Political stories entertaining, thought provoking

Everything Is So Political
A Collection of Short Fiction by Canadian Writers

Edited by Sandra McIntyre  

Political issues have long provided creative fodder for fiction. Think novels by Dickens, Steinbeck and Orwell, just to name a few.

But what about short stories with political themes? What isn’t political?

In culling the selections for this book, Calgary-based editor Sandra McIntyre writes that she often considered these questions. The result is a thought-provoking collection of politically themed short stories by emerging Canadian writers.

As McIntyre states, “People are political and everything has some connection to the public sphere.” Thus the implication of ambiguity and openness in interpreting the title.

Accordingly, the 20 stories encompass a wide range of topics, from social justice issues and violence to cultural displacement and fraught social connections.

Almost half of them take place in six of the Canadian provinces (though, sadly, not Manitoba, nor are any set here, which is odd given that the publisher is Winnnipeg-based). The remainder are set abroad: Northern Ireland, Bangladesh, Greece, Burma, England, Iran, Sri Lanka and Colombia.

Some stories focus on politics in the concrete sense. Stray Dogs by Ontario’s Andrew F. Sullivan is a chilling tale about a prison photographer. He performs his duties unquestioningly, until doubt sets in and leads to some tough decisions.

At the outset, his spare understated narrative captures his sense of emotional detachment, at the same time engaging the reader.

“I pick up the canister again, testing its weight in my hand,” the photographer says. “All those faces locked inside, waiting to be released in their new form. Like a flattened butterfly under glass.”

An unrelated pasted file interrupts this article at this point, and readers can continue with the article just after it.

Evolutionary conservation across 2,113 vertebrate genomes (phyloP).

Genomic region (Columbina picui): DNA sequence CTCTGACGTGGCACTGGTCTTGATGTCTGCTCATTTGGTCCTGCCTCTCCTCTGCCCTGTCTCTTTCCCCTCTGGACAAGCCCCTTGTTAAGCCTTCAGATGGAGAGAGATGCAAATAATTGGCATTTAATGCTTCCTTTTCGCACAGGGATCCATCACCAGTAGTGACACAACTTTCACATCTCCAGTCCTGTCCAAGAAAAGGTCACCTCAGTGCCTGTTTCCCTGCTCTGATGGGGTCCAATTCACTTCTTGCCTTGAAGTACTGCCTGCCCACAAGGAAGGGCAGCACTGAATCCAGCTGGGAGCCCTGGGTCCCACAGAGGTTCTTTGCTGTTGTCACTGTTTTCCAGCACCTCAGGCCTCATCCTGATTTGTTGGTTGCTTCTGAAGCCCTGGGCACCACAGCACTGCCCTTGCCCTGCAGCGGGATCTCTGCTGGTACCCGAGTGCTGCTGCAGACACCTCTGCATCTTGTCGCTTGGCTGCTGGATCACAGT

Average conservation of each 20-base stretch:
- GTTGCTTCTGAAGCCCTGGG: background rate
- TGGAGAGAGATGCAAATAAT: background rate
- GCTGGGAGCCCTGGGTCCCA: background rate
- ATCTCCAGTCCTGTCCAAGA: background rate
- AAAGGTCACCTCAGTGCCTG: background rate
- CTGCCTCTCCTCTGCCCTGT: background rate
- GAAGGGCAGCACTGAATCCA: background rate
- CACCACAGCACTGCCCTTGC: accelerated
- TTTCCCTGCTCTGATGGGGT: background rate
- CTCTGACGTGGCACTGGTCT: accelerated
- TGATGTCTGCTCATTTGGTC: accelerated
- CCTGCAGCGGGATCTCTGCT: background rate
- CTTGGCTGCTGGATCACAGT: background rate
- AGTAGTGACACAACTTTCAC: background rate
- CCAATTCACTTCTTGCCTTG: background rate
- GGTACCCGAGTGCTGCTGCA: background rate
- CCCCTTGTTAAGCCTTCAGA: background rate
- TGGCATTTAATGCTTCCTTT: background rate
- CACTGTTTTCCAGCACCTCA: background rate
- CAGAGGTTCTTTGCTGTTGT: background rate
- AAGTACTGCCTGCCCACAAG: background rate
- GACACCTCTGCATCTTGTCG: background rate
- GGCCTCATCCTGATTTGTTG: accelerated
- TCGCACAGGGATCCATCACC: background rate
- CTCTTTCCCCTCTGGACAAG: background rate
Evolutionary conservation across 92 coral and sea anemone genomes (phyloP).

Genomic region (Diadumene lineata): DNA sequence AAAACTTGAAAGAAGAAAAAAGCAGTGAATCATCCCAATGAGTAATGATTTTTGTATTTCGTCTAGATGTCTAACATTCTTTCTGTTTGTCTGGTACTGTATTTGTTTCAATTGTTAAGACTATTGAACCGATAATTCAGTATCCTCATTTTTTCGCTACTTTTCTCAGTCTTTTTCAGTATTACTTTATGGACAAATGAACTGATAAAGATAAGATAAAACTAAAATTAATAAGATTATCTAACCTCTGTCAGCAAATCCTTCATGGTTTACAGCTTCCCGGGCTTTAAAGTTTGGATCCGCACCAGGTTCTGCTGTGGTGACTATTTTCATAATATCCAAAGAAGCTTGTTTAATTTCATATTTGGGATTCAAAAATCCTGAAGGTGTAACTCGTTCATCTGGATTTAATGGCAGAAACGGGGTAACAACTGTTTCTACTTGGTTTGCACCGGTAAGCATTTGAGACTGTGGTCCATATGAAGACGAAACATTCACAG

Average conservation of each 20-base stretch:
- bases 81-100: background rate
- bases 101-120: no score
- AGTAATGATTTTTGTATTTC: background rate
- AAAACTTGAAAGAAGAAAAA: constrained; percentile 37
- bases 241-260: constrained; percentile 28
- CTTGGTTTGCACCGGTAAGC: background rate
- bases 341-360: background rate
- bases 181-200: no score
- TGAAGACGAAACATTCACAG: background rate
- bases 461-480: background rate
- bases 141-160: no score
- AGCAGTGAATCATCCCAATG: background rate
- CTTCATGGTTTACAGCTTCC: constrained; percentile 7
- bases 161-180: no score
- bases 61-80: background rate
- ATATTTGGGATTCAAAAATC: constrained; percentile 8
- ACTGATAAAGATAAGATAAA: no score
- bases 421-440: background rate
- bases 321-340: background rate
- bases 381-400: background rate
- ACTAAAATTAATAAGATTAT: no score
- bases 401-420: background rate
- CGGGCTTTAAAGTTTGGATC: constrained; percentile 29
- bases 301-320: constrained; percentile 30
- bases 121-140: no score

In Vancouverite Sherveen Ashtari’s Above Her Shook the Starry Lights, the female narrator is an Iranian prisoner awaiting the death penalty. In lyrical prose, she reflects on the past to come to terms with events that shaped the trajectory of her life.

“I was born a captive,” she proclaims, her 1979 birth date coinciding with Iran’s Islamic coup.

Several stories involve an element of danger. The Briefcase by Ethan Canter tells of a man who arrives at a bar where someone has mysteriously left a valise.

In Torontonian Matthew R. Loney’s piece, From the Lookout There Are Trees, a young man decides to hike alone in Burma, a military dictatorship where he unwittingly places himself at risk.

However, other stories focus on the politics of relationships, that is, politics “in the ‘soft’ sense – a phrase coined by McIntyre. In Grace Street, 1946, by Joan Baril of Thunder Bay, Ont., a young white girl befriends her First Nations classmate, much to the dismay of her mother.

In Star Spinning by Ontarian Catherine Brunet, a young female teacher on a northern reserve decides to quit her job after a year. The night before her departure, two students pay her a visit and offer fresh insights about life there.

An intriguing story of patriotism and friendship, Quitting Colombia by Mexico-based Jim Conklin, tells about a main character who spends his final night in Colombia at his favourite bar before immigrating to Miami. Meanwhile, an old friend who is known for causing trouble shows up at the bar that evening.

Also noteworthy are the ironic twists present in a few stories, such as the futuristic Gotcha! by British Columbian Jack Godwin, in which a talk show host in 2050 turns the tables on a celebrity from the past.

In Shane Joseph’s Suicide Bombers,” a Canadian discovers the difference between theory and practice when he strikes up a conversation with his seatmate, a professor specializing in research on terrorism.

That said, each story offers entertainment and food for thought to readers within a few brief pages.

Bev Sandell Greenberg is a Winnipeg writer and editor.

–Winnipeg Free Press, May 18, 2013

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